How To Stop Itching After Shaving

A few people out there believe that women should be hairless from the eyebrows down. I happen to be one of those people. If you love being hairy, that’s cool. Embrace it. You do you. But to me, there’s nothing quite as satisfying as walking out of the shower with silky smooth, hairless skin. I feel light and clean, and more importantly, I can lie on my couch at the end of the day in whatever un-ladylike position I want without offending my roommate’s eyes. But with a hairless lifestyle comes great responsibility.

When you shave as much as I do, you’re prone to things like razor burn, ingrown hairs, and– perhaps the most embarrassing symptom of excessive shaving– itchiness. Some people just deal with it, but I’m tired of sitting down in a board meeting at work and trying to nonchalantly scratch my underarms while praying that the CEO of my company doesn’t notice. Luckily, there is a way to stop this torture. The truth is, itchiness after shaving is just a result of razor burn, ingrown hairs, and general skin irritation. So the solution is to stop those things in order to stop the itching.

First, exfoliate your skin on a regular basis. Any exfoliating shower scrub or body wash will do, or just use a loofa and some soap. This will rid your skin of dead or dying cells, making it easier for the razor to cut your hair and not your skin. Exfoliating too much can be irritating to your skin, so don’t overdo it. Once a day should be fine. Cleansing the skin before shaving also helps to eliminate bacteria, which can cause further irritation and itchiness.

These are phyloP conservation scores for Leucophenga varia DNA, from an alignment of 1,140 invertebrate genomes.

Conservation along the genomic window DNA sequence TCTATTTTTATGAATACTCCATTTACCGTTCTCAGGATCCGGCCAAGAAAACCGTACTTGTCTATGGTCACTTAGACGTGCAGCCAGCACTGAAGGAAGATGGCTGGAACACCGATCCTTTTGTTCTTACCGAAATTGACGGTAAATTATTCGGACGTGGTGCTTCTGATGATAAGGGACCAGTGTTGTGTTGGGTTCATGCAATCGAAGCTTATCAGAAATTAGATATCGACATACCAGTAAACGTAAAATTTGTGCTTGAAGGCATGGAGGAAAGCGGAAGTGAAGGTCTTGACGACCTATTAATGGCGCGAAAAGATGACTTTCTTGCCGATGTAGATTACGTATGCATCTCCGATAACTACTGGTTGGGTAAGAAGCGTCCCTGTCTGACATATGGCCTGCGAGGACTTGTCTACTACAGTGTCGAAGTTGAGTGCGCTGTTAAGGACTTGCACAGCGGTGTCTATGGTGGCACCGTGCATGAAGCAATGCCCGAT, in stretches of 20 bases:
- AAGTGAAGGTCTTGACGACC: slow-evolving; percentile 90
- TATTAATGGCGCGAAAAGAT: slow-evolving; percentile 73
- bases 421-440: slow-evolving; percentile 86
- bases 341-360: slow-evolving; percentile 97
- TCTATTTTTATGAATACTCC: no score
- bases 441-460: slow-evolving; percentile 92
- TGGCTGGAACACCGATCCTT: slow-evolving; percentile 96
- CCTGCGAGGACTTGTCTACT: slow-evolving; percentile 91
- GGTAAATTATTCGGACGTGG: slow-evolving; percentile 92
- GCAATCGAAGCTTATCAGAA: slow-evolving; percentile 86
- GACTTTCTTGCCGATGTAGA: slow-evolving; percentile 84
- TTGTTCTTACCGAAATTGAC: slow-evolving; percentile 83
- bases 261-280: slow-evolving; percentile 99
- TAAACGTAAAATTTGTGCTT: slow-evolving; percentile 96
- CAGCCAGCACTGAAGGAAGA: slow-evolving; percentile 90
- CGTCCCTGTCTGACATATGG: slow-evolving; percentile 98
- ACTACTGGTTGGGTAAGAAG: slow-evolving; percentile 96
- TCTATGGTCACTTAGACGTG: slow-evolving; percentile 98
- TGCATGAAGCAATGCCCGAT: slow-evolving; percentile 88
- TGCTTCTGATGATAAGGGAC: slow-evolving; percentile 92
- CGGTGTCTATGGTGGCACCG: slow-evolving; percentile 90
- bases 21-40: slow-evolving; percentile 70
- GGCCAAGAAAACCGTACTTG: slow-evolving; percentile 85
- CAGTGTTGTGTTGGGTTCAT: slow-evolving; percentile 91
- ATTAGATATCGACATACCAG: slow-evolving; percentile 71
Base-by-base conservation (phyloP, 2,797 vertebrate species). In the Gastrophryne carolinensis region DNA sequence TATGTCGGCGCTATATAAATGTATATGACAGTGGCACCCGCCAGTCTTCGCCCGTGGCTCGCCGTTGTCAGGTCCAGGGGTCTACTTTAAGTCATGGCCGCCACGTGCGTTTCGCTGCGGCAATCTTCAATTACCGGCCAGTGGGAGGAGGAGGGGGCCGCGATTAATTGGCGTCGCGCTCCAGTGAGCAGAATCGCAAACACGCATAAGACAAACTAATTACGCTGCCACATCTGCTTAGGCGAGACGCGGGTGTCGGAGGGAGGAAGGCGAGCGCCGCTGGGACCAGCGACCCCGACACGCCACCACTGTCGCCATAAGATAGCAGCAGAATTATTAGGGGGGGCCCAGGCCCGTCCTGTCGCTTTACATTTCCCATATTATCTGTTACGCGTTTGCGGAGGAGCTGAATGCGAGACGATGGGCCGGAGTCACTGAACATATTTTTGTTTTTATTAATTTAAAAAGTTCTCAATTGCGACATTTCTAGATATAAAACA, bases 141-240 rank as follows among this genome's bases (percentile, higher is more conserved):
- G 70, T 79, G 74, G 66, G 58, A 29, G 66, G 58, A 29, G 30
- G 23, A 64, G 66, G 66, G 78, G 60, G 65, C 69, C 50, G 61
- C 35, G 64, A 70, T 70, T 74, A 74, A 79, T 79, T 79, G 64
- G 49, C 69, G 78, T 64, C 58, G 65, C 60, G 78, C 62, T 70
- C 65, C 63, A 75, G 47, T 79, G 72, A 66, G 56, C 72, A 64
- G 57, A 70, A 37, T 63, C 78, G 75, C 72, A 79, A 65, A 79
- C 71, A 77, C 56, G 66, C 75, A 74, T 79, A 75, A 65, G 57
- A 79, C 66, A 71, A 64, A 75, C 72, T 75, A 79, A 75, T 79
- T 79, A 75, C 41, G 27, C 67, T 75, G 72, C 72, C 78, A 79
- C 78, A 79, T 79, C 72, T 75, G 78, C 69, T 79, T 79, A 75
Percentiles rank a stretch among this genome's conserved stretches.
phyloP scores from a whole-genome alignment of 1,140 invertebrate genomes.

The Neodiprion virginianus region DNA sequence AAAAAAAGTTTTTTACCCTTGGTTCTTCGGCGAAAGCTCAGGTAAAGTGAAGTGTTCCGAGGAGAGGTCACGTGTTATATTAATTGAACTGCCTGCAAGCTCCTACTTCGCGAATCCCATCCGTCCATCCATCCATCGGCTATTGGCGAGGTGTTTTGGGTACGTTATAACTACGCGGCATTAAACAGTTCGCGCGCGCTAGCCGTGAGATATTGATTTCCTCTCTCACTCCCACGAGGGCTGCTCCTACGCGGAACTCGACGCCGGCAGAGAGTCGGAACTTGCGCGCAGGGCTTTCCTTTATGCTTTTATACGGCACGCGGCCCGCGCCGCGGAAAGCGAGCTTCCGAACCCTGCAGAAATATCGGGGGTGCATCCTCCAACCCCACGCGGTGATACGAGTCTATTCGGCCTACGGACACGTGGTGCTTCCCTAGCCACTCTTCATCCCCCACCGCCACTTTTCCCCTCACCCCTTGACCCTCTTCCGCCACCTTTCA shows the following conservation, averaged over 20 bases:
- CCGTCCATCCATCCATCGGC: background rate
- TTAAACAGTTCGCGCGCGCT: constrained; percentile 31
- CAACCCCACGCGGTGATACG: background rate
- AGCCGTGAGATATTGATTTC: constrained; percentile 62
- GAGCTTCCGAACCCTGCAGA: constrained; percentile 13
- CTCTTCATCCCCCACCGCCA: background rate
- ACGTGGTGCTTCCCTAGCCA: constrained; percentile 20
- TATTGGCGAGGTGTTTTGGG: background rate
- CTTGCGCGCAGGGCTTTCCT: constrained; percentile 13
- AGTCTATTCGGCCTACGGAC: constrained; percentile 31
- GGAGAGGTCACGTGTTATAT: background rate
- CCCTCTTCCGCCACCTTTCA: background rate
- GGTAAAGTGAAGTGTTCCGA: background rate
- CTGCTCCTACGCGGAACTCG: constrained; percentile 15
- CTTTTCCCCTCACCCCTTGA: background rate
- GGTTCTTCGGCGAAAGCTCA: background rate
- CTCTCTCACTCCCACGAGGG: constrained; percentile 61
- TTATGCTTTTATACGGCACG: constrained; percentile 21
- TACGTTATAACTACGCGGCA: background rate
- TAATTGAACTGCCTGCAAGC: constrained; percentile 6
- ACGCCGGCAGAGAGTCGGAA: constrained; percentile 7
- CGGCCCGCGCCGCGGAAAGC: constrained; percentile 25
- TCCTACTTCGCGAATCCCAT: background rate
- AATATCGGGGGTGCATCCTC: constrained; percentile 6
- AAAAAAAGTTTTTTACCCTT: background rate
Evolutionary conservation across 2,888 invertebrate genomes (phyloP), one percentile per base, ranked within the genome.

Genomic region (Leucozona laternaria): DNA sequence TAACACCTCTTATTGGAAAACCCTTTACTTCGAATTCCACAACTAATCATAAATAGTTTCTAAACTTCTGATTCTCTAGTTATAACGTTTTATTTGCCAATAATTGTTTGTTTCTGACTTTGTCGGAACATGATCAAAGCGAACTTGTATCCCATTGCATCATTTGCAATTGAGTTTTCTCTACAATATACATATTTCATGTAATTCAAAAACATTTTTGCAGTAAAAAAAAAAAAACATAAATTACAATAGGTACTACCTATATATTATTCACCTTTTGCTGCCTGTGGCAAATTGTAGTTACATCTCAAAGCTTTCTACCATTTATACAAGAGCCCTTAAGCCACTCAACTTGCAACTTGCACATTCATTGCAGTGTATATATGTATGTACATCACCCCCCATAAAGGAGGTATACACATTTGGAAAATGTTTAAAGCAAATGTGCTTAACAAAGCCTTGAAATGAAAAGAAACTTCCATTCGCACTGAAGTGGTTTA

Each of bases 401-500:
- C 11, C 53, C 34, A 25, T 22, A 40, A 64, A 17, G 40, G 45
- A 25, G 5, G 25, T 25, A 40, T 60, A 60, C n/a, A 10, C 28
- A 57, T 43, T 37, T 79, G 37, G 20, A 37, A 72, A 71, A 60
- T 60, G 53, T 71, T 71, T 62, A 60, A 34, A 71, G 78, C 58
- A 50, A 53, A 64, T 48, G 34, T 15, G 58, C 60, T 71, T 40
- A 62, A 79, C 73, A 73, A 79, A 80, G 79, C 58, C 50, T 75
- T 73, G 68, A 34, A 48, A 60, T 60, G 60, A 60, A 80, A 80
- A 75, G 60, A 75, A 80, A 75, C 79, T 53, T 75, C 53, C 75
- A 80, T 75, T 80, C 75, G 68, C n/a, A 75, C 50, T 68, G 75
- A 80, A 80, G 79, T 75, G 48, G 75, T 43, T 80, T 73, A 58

Even if you do not shave after exfoliating, always use a daily moisturizer. No matter what area of the body you are working on– underarms, legs, face, etc.– keeping your skin hydrated is key. For underarms, use a moisturizing deodorant (solids usually work better than gels).

When you are ready to shave, first soak your skin in warm water for a few minutes to soften everything up. Apply shaving cream in the opposite direction of the hair growth; this allows the hair to stand up away from the skin, making it easier for the razor to cut a close shave. Shaving cream also helps to moisturize and protect your skin from irritation. Avoid shaving creams and other skin products that have high alcohol contents or too many fragrances. These can be drying and contribute to itchiness. Many people also have frequent mild allergic reactions to fragrances, so if your skin is easily irritated you should avoid these like you avoid making eye contact with your ex-boyfriend at your hometown bar the night before Thanksgiving.

Make sure your razor has multiple blades and isn’t rusty. Dull, rusty blades usually cause you to apply extra pressure when shaving, making you more prone to nicks and ingrown hairs, which leave your skin sore and later itchy. When you’re finished shaving, rinse off all of the extra shaving cream and pat the skin dry. Try to avoid rubbing your skin with a towel, as that can cause unnecessary redness. Use a moisturizing lotion or oils, and apply an aftershave or anti-bump serum. These will all help prevent dryness and redness. If you do experience itching, try not to scratch it. I know, it’s tough, but it will only get worse. If the itching is unbearable, use hydrocortisone or another fragrance-free anti-itch cream. Don’t shave until the irritation subsides, and then scroll back up to paragraph three, and try again.


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